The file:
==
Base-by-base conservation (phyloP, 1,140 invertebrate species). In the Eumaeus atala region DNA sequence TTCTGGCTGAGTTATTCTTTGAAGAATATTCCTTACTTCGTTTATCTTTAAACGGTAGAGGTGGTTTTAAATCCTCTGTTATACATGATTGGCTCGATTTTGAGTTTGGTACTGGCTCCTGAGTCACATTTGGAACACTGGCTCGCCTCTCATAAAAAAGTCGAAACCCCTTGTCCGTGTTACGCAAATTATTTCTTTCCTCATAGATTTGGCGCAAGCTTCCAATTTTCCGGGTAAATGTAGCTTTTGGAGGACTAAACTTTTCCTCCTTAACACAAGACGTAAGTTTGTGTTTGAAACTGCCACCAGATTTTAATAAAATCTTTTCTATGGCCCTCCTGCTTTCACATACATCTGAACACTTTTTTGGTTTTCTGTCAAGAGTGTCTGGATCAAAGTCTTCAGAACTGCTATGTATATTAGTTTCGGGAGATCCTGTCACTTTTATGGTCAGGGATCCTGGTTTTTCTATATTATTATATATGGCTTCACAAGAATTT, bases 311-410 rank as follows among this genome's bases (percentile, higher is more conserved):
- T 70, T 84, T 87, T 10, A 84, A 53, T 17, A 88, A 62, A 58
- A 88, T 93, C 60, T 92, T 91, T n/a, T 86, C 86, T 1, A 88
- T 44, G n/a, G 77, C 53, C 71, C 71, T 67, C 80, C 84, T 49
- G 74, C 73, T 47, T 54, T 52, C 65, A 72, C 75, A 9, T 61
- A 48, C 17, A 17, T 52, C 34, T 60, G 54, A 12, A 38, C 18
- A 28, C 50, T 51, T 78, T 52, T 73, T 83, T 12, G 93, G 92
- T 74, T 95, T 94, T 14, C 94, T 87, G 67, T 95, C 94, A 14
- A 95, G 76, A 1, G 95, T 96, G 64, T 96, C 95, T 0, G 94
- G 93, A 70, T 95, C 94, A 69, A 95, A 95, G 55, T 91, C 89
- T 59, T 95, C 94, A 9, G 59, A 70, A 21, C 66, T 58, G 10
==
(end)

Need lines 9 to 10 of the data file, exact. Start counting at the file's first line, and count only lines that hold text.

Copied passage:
- A 95, G 76, A 1, G 95, T 96, G 64, T 96, C 95, T 0, G 94
- G 93, A 70, T 95, C 94, A 69, A 95, A 95, G 55, T 91, C 89